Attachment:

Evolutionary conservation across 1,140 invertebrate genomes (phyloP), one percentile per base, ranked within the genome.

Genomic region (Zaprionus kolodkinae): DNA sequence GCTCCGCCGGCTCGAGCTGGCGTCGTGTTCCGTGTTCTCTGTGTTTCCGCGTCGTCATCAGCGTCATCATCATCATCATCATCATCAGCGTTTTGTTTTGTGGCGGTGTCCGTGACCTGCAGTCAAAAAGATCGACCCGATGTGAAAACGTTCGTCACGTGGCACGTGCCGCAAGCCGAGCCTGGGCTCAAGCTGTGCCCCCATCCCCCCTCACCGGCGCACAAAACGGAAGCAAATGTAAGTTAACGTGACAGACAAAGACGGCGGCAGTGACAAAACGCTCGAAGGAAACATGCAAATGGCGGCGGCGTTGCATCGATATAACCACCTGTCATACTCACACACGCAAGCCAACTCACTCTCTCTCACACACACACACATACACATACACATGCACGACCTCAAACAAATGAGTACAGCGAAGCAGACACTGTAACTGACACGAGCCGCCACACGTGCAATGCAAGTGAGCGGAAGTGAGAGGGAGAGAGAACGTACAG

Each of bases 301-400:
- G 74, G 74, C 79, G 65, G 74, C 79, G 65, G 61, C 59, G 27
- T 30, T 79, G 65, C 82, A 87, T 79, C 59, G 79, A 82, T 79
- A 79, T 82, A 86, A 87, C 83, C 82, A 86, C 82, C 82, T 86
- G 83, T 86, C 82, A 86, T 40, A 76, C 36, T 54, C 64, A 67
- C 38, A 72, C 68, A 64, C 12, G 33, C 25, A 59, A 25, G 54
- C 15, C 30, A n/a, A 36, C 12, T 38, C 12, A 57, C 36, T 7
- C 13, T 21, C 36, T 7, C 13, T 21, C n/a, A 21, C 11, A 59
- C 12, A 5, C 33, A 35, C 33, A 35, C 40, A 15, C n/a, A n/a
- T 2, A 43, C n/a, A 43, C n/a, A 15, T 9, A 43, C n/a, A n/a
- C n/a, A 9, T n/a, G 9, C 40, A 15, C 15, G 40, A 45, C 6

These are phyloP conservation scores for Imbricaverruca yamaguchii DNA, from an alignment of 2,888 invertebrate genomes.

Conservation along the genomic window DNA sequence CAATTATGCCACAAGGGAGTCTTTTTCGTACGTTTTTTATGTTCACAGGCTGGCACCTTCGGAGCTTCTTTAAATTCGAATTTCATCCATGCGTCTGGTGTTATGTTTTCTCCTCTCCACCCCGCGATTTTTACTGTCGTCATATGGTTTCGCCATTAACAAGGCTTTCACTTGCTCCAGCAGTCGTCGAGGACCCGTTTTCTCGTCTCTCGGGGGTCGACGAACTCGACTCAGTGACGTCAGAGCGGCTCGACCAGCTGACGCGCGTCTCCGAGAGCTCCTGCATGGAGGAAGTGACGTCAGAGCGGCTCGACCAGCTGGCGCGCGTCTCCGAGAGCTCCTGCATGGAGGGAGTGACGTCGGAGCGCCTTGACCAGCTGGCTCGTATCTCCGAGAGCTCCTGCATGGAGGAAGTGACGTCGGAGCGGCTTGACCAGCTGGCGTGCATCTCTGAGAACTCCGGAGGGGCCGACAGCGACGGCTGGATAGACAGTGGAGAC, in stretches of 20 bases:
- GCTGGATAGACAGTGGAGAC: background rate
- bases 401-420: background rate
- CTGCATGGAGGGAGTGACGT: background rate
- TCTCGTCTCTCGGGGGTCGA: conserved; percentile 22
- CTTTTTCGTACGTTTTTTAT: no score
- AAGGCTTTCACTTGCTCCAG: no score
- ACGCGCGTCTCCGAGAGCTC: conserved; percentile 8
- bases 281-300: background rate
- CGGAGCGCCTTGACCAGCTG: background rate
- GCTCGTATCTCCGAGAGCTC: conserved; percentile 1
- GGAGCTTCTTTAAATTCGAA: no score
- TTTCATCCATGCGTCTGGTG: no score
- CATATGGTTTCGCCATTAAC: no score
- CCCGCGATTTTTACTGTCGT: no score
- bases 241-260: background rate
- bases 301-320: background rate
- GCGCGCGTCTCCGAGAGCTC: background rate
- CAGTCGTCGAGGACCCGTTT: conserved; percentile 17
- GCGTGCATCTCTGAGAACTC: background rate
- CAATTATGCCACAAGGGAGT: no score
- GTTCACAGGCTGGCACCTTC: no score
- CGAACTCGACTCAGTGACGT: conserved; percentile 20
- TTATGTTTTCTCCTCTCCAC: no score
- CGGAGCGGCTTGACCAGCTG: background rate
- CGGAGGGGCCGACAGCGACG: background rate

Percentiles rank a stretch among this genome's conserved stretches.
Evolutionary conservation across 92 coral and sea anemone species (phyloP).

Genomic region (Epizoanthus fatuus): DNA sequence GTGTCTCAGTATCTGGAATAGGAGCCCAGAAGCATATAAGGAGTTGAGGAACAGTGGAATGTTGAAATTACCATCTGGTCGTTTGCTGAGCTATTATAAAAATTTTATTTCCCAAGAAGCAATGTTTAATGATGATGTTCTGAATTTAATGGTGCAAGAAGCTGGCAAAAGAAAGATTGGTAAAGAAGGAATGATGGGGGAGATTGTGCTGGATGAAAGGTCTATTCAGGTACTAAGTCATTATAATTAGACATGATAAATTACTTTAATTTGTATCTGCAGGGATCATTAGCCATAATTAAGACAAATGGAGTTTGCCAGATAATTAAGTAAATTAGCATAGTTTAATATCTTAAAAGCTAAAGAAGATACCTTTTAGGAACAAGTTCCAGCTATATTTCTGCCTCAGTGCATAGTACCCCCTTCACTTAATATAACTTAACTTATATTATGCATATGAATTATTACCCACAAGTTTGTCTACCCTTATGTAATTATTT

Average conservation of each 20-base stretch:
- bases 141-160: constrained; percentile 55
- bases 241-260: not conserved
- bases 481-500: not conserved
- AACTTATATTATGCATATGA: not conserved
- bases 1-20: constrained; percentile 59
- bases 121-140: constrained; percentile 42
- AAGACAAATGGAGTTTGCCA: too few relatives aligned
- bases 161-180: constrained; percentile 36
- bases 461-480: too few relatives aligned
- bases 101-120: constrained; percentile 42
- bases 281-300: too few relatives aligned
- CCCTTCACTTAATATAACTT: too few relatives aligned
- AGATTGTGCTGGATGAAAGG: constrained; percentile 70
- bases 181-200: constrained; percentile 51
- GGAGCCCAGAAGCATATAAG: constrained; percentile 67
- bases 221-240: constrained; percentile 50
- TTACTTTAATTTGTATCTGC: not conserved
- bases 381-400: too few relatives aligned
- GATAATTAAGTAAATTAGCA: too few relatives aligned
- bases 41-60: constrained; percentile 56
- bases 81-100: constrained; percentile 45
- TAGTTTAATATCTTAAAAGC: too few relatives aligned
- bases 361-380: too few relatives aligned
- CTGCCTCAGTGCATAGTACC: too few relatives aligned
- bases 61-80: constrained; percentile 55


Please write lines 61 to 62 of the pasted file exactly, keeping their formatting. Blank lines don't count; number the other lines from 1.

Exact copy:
- TTACTTTAATTTGTATCTGC: not conserved
- bases 381-400: too few relatives aligned